Actually the first section down was not bad. We were riding on beautiful open hills, they had recently been scorched by fire and are just starting to show green again. But then another climb came along. Another steep side hill, but this one was so loose than even with two of us pushing one bike it was almost impossible to gain altitude. We practically carried my bike the last fifteen feet or so.
Going back for the second bike I realized there must be an easier way up. Backing up to get a good look I could see an alternate track the previous bikes had found. Sure enough I was able to ride straight up that part. It was still a tricky climb, but I was okay on it.
Looking down, the way out
Then we started down hill in earnest. As it turned out, my riding partner was not nearly as comfortable going down as he was climbing. With a little coaxing and coaching he made the first descent. But things were about to get much worse. I could see we were headed towards a large canyon with nothing but steep walls. I could not imagine how the trail would take us down.
With one more steep side hill completed, the kind you can ride but don’t dare fall off, we were right on the edge of the ravine. It was nothing but a goat trail, never more than one foot wide on the edge of a steep wall. It wasn’t exactly a cliff, but there was always the danger of a fall. Any fall, no matter how small would result in loss of motorcycle. There would be no recovering it with just two people.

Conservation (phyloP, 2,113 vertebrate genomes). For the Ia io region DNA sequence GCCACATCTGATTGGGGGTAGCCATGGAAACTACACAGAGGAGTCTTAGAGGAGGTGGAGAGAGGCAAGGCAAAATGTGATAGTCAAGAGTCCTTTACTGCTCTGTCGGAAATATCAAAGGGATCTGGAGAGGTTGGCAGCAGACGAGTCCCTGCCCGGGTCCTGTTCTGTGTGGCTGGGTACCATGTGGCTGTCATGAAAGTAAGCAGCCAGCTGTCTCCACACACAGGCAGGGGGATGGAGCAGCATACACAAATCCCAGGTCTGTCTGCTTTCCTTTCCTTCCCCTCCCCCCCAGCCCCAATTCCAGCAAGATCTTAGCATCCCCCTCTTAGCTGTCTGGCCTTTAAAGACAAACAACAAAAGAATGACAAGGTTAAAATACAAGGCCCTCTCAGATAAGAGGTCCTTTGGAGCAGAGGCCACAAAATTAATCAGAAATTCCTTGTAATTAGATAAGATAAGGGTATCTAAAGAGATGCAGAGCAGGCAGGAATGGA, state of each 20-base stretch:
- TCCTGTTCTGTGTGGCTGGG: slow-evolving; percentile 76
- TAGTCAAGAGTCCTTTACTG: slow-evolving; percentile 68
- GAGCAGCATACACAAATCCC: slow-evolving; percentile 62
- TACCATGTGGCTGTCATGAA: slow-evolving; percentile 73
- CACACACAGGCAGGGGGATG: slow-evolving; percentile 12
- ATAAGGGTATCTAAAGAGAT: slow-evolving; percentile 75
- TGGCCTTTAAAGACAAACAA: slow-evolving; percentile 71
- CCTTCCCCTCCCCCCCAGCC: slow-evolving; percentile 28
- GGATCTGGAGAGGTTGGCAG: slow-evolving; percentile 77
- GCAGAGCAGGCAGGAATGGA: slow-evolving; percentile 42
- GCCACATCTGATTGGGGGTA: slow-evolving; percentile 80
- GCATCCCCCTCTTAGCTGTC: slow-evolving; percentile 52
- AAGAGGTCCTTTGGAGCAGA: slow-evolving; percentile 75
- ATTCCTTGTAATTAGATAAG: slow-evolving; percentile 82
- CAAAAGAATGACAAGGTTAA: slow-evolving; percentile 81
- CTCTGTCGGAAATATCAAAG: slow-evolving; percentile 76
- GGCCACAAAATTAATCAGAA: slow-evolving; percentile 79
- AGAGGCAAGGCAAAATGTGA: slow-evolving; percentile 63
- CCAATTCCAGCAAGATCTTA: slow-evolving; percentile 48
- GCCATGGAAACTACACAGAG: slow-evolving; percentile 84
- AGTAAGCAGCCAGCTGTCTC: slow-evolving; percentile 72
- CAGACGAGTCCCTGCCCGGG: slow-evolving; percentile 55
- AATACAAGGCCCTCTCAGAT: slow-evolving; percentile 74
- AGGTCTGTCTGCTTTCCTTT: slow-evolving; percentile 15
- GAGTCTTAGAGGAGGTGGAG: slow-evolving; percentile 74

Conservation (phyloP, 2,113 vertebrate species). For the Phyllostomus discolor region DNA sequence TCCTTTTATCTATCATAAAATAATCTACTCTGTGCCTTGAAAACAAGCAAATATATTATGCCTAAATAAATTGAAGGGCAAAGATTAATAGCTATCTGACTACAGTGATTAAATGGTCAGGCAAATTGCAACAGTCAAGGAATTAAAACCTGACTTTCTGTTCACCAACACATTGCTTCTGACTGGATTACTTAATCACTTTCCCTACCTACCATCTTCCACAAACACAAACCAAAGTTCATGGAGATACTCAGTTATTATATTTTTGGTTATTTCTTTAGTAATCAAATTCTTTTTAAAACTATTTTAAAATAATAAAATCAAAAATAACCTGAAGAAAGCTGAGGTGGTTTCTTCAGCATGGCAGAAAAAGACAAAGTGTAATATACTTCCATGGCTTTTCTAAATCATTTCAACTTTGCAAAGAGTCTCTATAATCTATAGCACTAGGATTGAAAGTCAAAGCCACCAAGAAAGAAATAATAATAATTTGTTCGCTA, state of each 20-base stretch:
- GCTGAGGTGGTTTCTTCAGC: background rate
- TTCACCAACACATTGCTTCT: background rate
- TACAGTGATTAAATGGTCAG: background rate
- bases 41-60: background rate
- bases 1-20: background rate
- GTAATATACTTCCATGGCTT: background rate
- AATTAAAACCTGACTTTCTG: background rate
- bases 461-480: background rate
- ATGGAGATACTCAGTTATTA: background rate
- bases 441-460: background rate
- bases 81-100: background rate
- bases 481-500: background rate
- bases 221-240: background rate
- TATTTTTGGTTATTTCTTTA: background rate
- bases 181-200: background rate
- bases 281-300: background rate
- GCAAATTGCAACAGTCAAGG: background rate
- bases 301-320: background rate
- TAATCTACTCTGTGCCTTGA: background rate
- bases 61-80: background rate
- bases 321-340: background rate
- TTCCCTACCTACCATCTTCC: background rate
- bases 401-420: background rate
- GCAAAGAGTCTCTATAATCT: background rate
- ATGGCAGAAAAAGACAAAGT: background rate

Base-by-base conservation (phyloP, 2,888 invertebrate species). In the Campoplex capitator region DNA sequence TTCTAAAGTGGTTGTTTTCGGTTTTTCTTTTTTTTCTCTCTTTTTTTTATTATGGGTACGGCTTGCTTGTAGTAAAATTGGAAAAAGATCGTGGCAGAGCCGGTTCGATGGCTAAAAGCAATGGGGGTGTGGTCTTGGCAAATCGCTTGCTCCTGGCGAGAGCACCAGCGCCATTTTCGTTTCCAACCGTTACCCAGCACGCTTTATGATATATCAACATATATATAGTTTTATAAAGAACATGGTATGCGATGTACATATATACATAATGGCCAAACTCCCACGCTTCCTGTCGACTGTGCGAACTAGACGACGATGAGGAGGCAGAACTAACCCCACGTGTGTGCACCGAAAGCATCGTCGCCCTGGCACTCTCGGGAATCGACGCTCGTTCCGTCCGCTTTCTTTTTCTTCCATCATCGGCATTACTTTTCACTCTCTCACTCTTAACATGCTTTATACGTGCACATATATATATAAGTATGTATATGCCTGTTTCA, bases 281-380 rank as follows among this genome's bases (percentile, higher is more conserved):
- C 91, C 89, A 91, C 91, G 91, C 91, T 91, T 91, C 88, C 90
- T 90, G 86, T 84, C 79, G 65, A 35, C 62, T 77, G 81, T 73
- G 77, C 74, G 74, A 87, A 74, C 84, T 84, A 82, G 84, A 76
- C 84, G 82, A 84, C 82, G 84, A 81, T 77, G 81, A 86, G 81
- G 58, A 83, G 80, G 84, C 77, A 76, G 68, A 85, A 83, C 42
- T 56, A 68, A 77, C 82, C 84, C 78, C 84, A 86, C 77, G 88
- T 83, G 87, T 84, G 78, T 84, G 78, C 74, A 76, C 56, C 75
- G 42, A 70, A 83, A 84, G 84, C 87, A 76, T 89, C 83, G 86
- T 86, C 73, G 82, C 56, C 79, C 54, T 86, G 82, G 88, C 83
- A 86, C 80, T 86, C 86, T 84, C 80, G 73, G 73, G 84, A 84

Because of the steep hillside grade, the real danger was catching a peg or bar end on the high side. With zero margin for error, even the slightest upset might topple bike and rider. In multiple places we chose to walk the bikes. But in some way it was even more difficult as there was no room to stand anywhere. One rider would walk/crawl along the bank as the other steadied the bike from the rear.
It was challenge enough for me, but I was concerned that Aaron would get too winded and make a mistake. It would be so easy to do. I handled the bikes in the worst spots. Aaron held up fine. I suspect he got too tired to care and that almost makes things easier. I have been there and know the feeling well.
Before embarking I asked the trail builder if he had chosen name for the route yet. He said no, but one was needed. He told me to come back with a good choice after riding it. Aaron and I stopped for a short break and I decided to leave a small memento of our crossing along the route. I had one of our Trophy Girl cards with me, so it now hangs in a bush. It is actually hanging in mid-air, so don’t look too hard as you pass or you may go right off the trail.
Trophy Girl Sunni graces the trail, just don’t look too hard or you might go over the edge
At last I could see our destination, a road. We had just a little more to get through, one more deep ravine crossing and climb up. Then we were at the road. After a short recovery period we both looked back up the mountain to see where we had just came from. It is so big and steep it would be hard to imagine any trail through there.
It might be fine for goats, I don’t think it is really cow trail material. As for bikes, I really don’t suggest anyone else try it. It is expert only terrain. Most of it can be ridden, but the margin for error is so small, it won’t be long before someone loses a bike over the side. They probably won’t get injured, but will have to walk out on their own.
Don’t call me to come help retrieve your bike. Consider yourself warned if you should attempt the Trophy Girl trail. The name you ask? If you can ride this trail, you are Trophy Girl worthy.